Nickel For Your Story
In The News ...
From July 3rd 2018
ParadeRest now collecting Vietnam veterans' stories
When Gregory Saathoff, founder of the Charlottesville nonprofit ParadeRest, heard that the last World War I U.S. veteran had died, he felt a pang of regret. An entire generation of veterans had passed on and they might not have all gotten the chance to tell their stories, he said.
“I didn’t want to make the same mistake I had with the World War I veterans,” he said. “I wanted to make sure we collected these folks’ stories.”
To do that, Saathoff created “A Nickel For Your Story,” an oral history project that put together a series of video interviews with local World War II veterans.
Several years after its inception, the oral history project has now compiled more than 70 interviews, which have been submitted to the Library of Congress.
Saathoff is now working on a new oral history project focusing on Vietnam War veterans with the same goal as before with the help of Matthew Deegan, a teacher at Charlottesville High School, and Bruce Eades, a Vietnam veteran.
From July 3rd 2018
Charlottesville group preserves stories of local veterans
CHARLOTTESVILLE, Va. (CBS19 NEWS) -- One Charlottesville group is working to preserve the stories of local veterans so they can live on forever.
ParadeRest Virginia is a local nonprofit that helps support military veterans and their families.
The organization started an oral history project, "A Nickel for Your Story," three years ago.
"It humanizes these stories and these historical events in a way that just reading a book or a textbook could not," said Matt Deegan, the group's project coordinator and a history teacher at Charlottesville High School.
ParadeRest records interviews with military veterans and sends them to be archived at the Library of Congress for historians and students to study. They also give a copy to the veteran's family.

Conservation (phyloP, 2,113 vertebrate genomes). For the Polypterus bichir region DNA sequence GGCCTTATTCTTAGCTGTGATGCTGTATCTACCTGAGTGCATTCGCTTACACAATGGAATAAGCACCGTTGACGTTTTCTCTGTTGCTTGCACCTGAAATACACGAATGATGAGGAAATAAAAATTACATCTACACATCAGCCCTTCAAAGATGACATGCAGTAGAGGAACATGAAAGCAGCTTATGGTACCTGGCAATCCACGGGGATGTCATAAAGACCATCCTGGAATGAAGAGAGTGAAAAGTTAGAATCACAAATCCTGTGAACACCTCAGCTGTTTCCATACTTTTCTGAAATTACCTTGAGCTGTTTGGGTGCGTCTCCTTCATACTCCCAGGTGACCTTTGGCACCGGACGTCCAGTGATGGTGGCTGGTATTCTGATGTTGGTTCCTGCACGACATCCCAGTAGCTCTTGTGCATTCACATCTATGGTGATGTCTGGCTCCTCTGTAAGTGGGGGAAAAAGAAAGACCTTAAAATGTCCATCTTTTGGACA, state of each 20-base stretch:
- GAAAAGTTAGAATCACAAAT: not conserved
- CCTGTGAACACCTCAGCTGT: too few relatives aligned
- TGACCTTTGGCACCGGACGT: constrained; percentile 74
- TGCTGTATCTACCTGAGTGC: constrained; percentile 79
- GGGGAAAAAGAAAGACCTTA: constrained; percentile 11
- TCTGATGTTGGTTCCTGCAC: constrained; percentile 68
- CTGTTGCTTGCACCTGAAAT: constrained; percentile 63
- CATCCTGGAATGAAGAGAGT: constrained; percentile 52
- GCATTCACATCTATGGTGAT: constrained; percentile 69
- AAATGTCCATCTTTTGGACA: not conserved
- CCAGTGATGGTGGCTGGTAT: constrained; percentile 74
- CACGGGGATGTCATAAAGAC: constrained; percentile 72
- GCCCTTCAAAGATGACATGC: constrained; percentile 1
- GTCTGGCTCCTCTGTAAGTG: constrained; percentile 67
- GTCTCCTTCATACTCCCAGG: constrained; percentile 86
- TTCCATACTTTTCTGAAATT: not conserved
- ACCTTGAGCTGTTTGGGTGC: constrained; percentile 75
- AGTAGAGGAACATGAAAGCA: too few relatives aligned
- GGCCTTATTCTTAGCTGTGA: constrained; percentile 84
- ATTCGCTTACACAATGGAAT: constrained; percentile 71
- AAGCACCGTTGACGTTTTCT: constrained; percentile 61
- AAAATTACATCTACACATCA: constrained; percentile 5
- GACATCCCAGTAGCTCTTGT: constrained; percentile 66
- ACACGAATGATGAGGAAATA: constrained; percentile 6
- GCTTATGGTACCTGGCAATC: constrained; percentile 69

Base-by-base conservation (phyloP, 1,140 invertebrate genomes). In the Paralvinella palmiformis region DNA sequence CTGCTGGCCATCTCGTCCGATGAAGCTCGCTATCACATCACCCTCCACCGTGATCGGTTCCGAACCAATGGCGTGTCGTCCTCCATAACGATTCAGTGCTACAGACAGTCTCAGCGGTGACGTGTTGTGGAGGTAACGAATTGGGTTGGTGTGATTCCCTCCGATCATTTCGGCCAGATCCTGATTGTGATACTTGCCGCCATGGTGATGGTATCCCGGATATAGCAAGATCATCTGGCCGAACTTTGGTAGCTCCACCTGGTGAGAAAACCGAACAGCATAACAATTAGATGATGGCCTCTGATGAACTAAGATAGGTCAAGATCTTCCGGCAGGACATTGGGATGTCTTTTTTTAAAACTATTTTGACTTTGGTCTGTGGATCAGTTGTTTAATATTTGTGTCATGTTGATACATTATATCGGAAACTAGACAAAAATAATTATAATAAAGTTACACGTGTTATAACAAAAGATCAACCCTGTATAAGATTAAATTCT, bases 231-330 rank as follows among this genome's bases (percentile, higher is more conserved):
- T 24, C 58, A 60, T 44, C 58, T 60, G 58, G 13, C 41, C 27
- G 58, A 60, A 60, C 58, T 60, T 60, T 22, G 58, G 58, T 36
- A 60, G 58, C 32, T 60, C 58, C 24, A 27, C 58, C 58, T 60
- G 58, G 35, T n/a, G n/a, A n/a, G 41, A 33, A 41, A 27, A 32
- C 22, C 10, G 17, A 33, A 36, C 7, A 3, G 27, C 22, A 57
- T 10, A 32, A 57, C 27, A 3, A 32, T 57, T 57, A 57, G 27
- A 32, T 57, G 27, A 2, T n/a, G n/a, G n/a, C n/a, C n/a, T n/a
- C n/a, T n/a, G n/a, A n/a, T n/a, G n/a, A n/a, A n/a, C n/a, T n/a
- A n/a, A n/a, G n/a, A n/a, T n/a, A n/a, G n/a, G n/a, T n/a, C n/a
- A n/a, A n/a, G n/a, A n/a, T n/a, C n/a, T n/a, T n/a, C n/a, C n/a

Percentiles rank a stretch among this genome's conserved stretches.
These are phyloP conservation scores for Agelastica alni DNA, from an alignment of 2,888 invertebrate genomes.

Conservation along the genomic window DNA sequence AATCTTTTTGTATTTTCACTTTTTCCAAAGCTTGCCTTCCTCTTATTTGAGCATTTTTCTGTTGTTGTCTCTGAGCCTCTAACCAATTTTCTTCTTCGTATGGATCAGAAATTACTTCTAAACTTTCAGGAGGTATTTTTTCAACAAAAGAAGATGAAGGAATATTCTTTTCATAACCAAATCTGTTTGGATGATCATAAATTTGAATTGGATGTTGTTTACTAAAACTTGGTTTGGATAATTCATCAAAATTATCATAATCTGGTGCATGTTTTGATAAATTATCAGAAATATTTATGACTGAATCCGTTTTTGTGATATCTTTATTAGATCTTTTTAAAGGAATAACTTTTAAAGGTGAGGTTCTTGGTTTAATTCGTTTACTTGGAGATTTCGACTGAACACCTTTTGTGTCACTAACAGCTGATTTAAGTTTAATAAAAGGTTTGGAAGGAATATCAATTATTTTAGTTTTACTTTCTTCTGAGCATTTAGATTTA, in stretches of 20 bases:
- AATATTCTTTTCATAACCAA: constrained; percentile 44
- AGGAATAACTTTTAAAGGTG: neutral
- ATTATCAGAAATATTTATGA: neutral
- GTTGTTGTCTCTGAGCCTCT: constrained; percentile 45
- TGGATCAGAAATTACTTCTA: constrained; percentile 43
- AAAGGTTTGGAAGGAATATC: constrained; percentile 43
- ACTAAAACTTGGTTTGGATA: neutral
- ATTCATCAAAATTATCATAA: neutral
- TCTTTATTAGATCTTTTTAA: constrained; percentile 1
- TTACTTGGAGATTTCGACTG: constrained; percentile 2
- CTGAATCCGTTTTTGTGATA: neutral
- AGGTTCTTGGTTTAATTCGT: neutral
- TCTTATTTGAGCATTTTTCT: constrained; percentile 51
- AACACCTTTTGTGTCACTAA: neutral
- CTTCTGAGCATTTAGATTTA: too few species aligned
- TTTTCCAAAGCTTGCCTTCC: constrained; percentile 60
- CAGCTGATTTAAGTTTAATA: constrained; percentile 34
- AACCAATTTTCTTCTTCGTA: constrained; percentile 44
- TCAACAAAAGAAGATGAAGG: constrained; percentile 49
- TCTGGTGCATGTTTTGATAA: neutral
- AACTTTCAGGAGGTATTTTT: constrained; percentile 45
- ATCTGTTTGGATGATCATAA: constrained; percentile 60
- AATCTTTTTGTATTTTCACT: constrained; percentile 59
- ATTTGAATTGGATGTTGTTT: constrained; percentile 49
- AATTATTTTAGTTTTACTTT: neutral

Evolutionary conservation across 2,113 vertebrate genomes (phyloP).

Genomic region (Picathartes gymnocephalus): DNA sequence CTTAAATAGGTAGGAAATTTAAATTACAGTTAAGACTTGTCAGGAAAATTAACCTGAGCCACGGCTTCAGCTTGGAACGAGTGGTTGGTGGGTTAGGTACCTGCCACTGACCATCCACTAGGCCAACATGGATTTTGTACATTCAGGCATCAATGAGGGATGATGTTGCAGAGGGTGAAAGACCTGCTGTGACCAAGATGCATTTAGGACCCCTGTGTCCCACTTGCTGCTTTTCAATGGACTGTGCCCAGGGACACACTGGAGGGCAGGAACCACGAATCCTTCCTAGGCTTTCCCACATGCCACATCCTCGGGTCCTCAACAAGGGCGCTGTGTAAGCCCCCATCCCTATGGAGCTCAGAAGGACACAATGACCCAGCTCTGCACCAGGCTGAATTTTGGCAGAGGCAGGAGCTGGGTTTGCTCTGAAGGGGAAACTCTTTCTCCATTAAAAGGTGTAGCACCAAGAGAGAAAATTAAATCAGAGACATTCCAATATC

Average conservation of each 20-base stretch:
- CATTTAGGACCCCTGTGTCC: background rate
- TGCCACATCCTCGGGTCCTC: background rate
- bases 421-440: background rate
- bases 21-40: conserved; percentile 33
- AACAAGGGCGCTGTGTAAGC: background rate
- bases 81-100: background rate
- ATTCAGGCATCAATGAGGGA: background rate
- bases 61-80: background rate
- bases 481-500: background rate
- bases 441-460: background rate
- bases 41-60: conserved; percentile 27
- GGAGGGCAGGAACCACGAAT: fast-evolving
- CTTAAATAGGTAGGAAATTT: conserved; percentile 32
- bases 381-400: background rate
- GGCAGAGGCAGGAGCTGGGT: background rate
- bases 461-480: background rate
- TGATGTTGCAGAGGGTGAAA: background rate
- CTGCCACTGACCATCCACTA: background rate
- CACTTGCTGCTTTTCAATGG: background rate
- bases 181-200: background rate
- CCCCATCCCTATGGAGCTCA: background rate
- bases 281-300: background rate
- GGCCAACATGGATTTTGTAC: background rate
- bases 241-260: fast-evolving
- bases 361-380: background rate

From June 27th 2018
ParadeRest Virginia embarks on oral history project with local Vietnam War veterans
A local nonprofit called ParadeRest Virginia is embarking on a project this summer to collect and preserve the stories of these veterans. ParadeRest interviewers will sit down with local Vietnam veterans and guide an extended conversation about their experiences and views surrounding the Vietnam War. Then, ParadeRest will send copies of the interview videos to the Library of Congress, where they will be catalogued and curated for students, researchers, and historians to study and interpret.
In addition, ParadeRest will distribute copies of the interview videos to family members who may be curious about their relatives’ service stories but who may be reluctant to ask about them.
By embarking on this project -- called “A Nickel for your Story: Vietnam” -- ParadeRest seeks to provide veterans a way to capture their stories for posterity, to further bind families through a greater sense of their histories, and to engage University of Virginia and high school students in the process of historical storytelling.
From November 25th, 2015
Senator Mark Warner Takes Videos of Vets to Library of Congress
CHARLOTTESVILLE, Va. (WVIR) -
Virginia Senator Mark Warner (D) visited the University of Virginia Wednesday to accept a unique Veterans Day gift.
The senator picked up more than 50 videos to take to the Library of Congress, each video telling a story of a veteran from central Virginia who served during World War II.
It’s part of a new Parade Rest project called Nickel for Your Story. Parade Rest is a nonprofit run by students that supports military personnel, veterans, and their families.
From November 11th, 2015
Collective memories: A local nonprofit records area soldiers’ stories of World War II
Before the movie began, anyone in the audience who was a World War II veteran was asked to come stand in front of the stage of the Paramount. ParadeRest, a local nonprofit, had organized a screening of the film Patton for veterans and their families on Memorial Day 2014. About 15 men stood together, some dressed in their military caps or jackets adorned with patches, others in suit jackets and bow ties. The men, part of the Greatest Generation, earned a standing ovation.
That event sparked an idea for Dr. Gregory Saathoff, psychiatrist and associate professor at the University of Virginia School of Medicine and one of the founders of ParadeRest, which helps distribute event tickets to military veterans and their families in the area (the organization’s database has about 800 members). ParadeRest had learned about the Library of Congress’ Veterans History Project in which veterans share their memories of World War II. Seeing those men gathered together at the Paramount showed there was a large population of servicemen and women in the area who could contribute to the nation’s collective memory. ParadeRest’s version of the project, which was funded through a Kickstarter campaign, is called Nickel for Your Story.